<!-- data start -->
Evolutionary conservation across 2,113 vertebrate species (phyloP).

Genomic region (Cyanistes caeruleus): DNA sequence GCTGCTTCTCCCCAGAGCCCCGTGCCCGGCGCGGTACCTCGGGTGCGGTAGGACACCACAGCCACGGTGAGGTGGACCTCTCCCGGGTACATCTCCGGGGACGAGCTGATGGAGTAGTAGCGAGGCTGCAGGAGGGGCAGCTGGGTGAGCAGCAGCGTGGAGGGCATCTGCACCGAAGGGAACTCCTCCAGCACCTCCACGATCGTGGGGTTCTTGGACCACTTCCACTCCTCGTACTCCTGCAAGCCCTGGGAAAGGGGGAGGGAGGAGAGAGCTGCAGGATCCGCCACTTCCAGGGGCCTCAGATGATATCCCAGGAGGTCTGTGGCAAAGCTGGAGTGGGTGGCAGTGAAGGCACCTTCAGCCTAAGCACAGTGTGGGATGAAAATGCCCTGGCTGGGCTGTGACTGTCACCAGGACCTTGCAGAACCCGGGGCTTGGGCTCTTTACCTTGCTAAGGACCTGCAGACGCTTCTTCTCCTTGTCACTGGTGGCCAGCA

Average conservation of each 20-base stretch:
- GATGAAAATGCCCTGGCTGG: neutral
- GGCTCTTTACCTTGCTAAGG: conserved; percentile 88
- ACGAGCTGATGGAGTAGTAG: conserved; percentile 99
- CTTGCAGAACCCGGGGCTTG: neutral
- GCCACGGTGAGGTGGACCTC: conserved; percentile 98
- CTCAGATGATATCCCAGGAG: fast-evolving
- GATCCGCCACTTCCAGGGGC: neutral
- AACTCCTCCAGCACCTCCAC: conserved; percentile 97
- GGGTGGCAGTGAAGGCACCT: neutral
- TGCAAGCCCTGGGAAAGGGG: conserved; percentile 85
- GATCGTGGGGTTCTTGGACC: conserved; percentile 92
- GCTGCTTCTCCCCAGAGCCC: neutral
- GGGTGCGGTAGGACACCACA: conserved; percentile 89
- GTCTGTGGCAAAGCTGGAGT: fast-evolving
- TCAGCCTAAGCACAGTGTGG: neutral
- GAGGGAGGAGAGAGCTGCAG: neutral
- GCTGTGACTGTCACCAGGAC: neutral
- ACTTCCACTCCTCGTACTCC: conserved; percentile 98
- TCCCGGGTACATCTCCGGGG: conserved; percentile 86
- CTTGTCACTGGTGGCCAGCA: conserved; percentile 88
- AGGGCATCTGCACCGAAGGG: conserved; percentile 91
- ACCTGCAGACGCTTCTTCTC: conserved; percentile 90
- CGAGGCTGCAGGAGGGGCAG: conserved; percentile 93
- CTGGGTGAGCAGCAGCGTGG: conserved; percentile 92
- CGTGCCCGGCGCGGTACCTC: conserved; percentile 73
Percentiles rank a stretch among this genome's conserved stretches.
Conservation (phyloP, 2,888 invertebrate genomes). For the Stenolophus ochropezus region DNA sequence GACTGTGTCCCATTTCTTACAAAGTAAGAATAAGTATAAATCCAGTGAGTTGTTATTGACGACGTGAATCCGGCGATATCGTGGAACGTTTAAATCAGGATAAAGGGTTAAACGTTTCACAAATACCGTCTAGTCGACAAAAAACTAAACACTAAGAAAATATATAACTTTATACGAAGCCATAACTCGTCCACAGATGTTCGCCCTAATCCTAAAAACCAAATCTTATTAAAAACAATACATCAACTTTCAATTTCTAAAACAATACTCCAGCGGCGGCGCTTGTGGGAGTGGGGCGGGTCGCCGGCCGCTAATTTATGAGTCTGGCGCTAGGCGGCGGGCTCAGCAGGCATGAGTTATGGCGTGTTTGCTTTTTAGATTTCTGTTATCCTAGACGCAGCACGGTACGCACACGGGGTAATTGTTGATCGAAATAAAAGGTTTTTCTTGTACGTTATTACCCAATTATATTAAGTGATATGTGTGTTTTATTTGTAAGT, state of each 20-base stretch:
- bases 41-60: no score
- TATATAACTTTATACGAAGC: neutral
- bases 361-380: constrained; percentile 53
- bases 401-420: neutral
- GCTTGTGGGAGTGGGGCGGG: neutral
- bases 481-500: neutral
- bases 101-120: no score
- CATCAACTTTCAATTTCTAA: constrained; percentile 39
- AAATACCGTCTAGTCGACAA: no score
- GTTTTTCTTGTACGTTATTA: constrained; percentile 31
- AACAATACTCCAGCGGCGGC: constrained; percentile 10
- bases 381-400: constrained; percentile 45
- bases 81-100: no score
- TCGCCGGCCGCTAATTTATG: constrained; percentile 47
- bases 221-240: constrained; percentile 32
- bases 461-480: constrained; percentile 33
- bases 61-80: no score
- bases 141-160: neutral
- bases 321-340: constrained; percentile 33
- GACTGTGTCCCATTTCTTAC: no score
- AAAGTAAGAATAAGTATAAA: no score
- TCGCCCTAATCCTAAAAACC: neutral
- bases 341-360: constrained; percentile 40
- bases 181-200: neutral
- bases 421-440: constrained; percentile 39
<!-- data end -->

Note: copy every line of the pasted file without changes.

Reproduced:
Evolutionary conservation across 2,113 vertebrate species (phyloP).

Genomic region (Cyanistes caeruleus): DNA sequence GCTGCTTCTCCCCAGAGCCCCGTGCCCGGCGCGGTACCTCGGGTGCGGTAGGACACCACAGCCACGGTGAGGTGGACCTCTCCCGGGTACATCTCCGGGGACGAGCTGATGGAGTAGTAGCGAGGCTGCAGGAGGGGCAGCTGGGTGAGCAGCAGCGTGGAGGGCATCTGCACCGAAGGGAACTCCTCCAGCACCTCCACGATCGTGGGGTTCTTGGACCACTTCCACTCCTCGTACTCCTGCAAGCCCTGGGAAAGGGGGAGGGAGGAGAGAGCTGCAGGATCCGCCACTTCCAGGGGCCTCAGATGATATCCCAGGAGGTCTGTGGCAAAGCTGGAGTGGGTGGCAGTGAAGGCACCTTCAGCCTAAGCACAGTGTGGGATGAAAATGCCCTGGCTGGGCTGTGACTGTCACCAGGACCTTGCAGAACCCGGGGCTTGGGCTCTTTACCTTGCTAAGGACCTGCAGACGCTTCTTCTCCTTGTCACTGGTGGCCAGCA

Average conservation of each 20-base stretch:
- GATGAAAATGCCCTGGCTGG: neutral
- GGCTCTTTACCTTGCTAAGG: conserved; percentile 88
- ACGAGCTGATGGAGTAGTAG: conserved; percentile 99
- CTTGCAGAACCCGGGGCTTG: neutral
- GCCACGGTGAGGTGGACCTC: conserved; percentile 98
- CTCAGATGATATCCCAGGAG: fast-evolving
- GATCCGCCACTTCCAGGGGC: neutral
- AACTCCTCCAGCACCTCCAC: conserved; percentile 97
- GGGTGGCAGTGAAGGCACCT: neutral
- TGCAAGCCCTGGGAAAGGGG: conserved; percentile 85
- GATCGTGGGGTTCTTGGACC: conserved; percentile 92
- GCTGCTTCTCCCCAGAGCCC: neutral
- GGGTGCGGTAGGACACCACA: conserved; percentile 89
- GTCTGTGGCAAAGCTGGAGT: fast-evolving
- TCAGCCTAAGCACAGTGTGG: neutral
- GAGGGAGGAGAGAGCTGCAG: neutral
- GCTGTGACTGTCACCAGGAC: neutral
- ACTTCCACTCCTCGTACTCC: conserved; percentile 98
- TCCCGGGTACATCTCCGGGG: conserved; percentile 86
- CTTGTCACTGGTGGCCAGCA: conserved; percentile 88
- AGGGCATCTGCACCGAAGGG: conserved; percentile 91
- ACCTGCAGACGCTTCTTCTC: conserved; percentile 90
- CGAGGCTGCAGGAGGGGCAG: conserved; percentile 93
- CTGGGTGAGCAGCAGCGTGG: conserved; percentile 92
- CGTGCCCGGCGCGGTACCTC: conserved; percentile 73
Percentiles rank a stretch among this genome's conserved stretches.
Conservation (phyloP, 2,888 invertebrate genomes). For the Stenolophus ochropezus region DNA sequence GACTGTGTCCCATTTCTTACAAAGTAAGAATAAGTATAAATCCAGTGAGTTGTTATTGACGACGTGAATCCGGCGATATCGTGGAACGTTTAAATCAGGATAAAGGGTTAAACGTTTCACAAATACCGTCTAGTCGACAAAAAACTAAACACTAAGAAAATATATAACTTTATACGAAGCCATAACTCGTCCACAGATGTTCGCCCTAATCCTAAAAACCAAATCTTATTAAAAACAATACATCAACTTTCAATTTCTAAAACAATACTCCAGCGGCGGCGCTTGTGGGAGTGGGGCGGGTCGCCGGCCGCTAATTTATGAGTCTGGCGCTAGGCGGCGGGCTCAGCAGGCATGAGTTATGGCGTGTTTGCTTTTTAGATTTCTGTTATCCTAGACGCAGCACGGTACGCACACGGGGTAATTGTTGATCGAAATAAAAGGTTTTTCTTGTACGTTATTACCCAATTATATTAAGTGATATGTGTGTTTTATTTGTAAGT, state of each 20-base stretch:
- bases 41-60: no score
- TATATAACTTTATACGAAGC: neutral
- bases 361-380: constrained; percentile 53
- bases 401-420: neutral
- GCTTGTGGGAGTGGGGCGGG: neutral
- bases 481-500: neutral
- bases 101-120: no score
- CATCAACTTTCAATTTCTAA: constrained; percentile 39
- AAATACCGTCTAGTCGACAA: no score
- GTTTTTCTTGTACGTTATTA: constrained; percentile 31
- AACAATACTCCAGCGGCGGC: constrained; percentile 10
- bases 381-400: constrained; percentile 45
- bases 81-100: no score
- TCGCCGGCCGCTAATTTATG: constrained; percentile 47
- bases 221-240: constrained; percentile 32
- bases 461-480: constrained; percentile 33
- bases 61-80: no score
- bases 141-160: neutral
- bases 321-340: constrained; percentile 33
- GACTGTGTCCCATTTCTTAC: no score
- AAAGTAAGAATAAGTATAAA: no score
- TCGCCCTAATCCTAAAAACC: neutral
- bases 341-360: constrained; percentile 40
- bases 181-200: neutral
- bases 421-440: constrained; percentile 39